On Saturday night, we decided we would try to get Eli sleeping in his crib again, since he’s been sleeping in his Rock N Play for several weeks due to sinus/ear congestion. I laid him down and he freaked out. I picked him up, soothed him, and laid him back down. And he freaked out again. I eventually gave up and put him in his Rock N Play, where he continued to freak out, apparently not so much from the sleeping location, but from separation anxiety. And after an hour of fighting, he finally whined himself to sleep alone and my heart broke into a million pieces.
It turns out that he’s at the perfect age for separation anxiety and clearly it is just no fun. So we decided to see if we could make it a thousand times worse the next day.
We made plans to have lunch with my family on Sunday since my dad, step-mom and grandma wanted to come down for a visit. We had planned to go to the soup dumpling place, which is pretty much our favorite restaurant, but the wait was too long, so we went to this other place that is sort of meh, but nearby, since everyone was hungry.
After looking over the menu about 10 times and finding nothing that looked terribly appealing, I got a salad that was half cabbage and vinegar and half a blue cheese salad. And it was delicious. Such a good balance of flavors. And you’d think that by age 29 I’d know to ask if there’s eggs in the salad dressing I’m ordering since I’ve had this allergy for as long as I can remember and the only times I tend to slip up is with salads, and well, you’d be wrong. I did not ask. And so about 20 minutes after lunch, things got unpleasant.
Before the allergy reared it’s ugly head, we decided to run to the Gap to return a shirt from Chanukah, that didn’t fit my husband. As we were waiting in line to get a belt with the refund ticket, things went from bad to worse and I needed to rush to the restroom (sorry, a bit of this story revolves around the bathroom). I told my husband I was going to find the nearest one and I’d text him where it was since we weren’t really familiar with that mall. I left Eli, asleep, in the stroller, where we had been, about two feet from my husband, just next to the checkstand, thinking that obviously he’d look up and realize I hadn’t taken the baby since I didn’t want to take him to the bathroom with me.
Roughly 15 minutes later, I stepped out of the restroom and saw my husband, but no baby. I immediately assumed he was playing a joke on me, as he is wont to do. He finds it pretty hilarious to try to freak me out because I obviously need help with my anxiety. I thought that the baby was probably right around the corner he was standing at.
But this time, he was not playing a joke. After I asked him where the baby was and he asked me where the baby was, we realized what had happened. I took off in a sprint back to the Gap, which was 4 or 5 stores away.
The whole time I was running, I just felt like screaming. In the past 8 months, I have come up with about a million ways my child could be harmed, could die, but I never thought it would be from our carelessness. And as I dashed from the bathroom to the Gap, I just kept having visions of my child not being there. Of someone having taken him.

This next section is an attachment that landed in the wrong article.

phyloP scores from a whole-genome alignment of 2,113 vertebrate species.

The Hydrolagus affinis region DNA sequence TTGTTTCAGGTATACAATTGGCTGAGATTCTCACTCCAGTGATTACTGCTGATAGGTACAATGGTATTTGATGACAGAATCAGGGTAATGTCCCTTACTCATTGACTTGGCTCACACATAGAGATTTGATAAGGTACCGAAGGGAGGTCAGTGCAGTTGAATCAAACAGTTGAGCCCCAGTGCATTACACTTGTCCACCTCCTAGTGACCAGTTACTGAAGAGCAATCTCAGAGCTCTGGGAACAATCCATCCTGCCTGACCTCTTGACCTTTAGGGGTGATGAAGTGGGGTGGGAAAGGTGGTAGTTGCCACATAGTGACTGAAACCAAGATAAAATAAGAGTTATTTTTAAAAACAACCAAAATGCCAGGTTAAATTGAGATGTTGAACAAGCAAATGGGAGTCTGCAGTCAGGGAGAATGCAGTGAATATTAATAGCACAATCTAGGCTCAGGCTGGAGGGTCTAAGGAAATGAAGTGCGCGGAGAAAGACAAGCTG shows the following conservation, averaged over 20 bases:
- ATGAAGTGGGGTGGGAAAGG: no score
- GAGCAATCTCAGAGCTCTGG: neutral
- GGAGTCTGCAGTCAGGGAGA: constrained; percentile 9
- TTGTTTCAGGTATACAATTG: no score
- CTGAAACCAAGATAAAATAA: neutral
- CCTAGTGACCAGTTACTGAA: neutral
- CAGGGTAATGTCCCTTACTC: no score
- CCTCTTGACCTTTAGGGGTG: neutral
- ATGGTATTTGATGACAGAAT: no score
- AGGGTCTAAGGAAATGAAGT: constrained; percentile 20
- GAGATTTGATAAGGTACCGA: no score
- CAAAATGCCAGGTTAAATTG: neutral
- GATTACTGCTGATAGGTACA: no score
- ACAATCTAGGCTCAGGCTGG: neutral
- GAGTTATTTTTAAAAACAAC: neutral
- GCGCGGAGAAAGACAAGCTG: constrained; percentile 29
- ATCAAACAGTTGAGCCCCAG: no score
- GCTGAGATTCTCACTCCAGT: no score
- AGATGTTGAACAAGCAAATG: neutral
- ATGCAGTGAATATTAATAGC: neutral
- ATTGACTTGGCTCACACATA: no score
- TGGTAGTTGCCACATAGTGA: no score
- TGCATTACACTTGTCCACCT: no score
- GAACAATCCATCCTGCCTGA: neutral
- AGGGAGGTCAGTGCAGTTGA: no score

It was the longest few moments of my life.
I finally got through the door and there he was, in his stroller, awake but fine, right where we left him. The people at the register had realized that we had abandoned our baby and called mall security, who had not yet arrived. The Gap workers apparently went back and watched the security video where I walked out and then my husband walked out and neither of us with our baby. We waited for mall security, but eventually they told us we could go, without ever seeing them (which, was not terribly comforting, but none of this really was).
We got to the car and I just couldn’t stop shaking my head at us. I know I laughed a little, but I think it was just so that I didn’t have to face what had just happened. What could have happened. Because behind the head shaking and laughing, I was shaken. We left our child unattended in a store for 15 minutes. My child who had such severe separation anxiety the night before that we couldn’t even leave his side for an hour, was left alone in a store in public.
I don’t blame my husband anymore than I blame myself. We were careless. We messed up. And we were so incredibly lucky that nothing bad happened as a result. That the people at the Gap were on top of things, that they noticed what had happened, watched the tape and knew who we were and didn’t let him go with anyone else. It’s possible that on any other day, things wouldn’t have worked out how they did and we know how fortunate we are. That night we braced for a major bedtime struggle and instead he went to sleep without a fuss and slept 6 hours before waking up to eat. Which is better than he has slept in weeks.
I hope that some day this will just be a funny story that we tell our son about how we cured his separation anxiety at the Gap. Until then, I will continue to try to pretend like it never happened because my anxious heart cannot take it.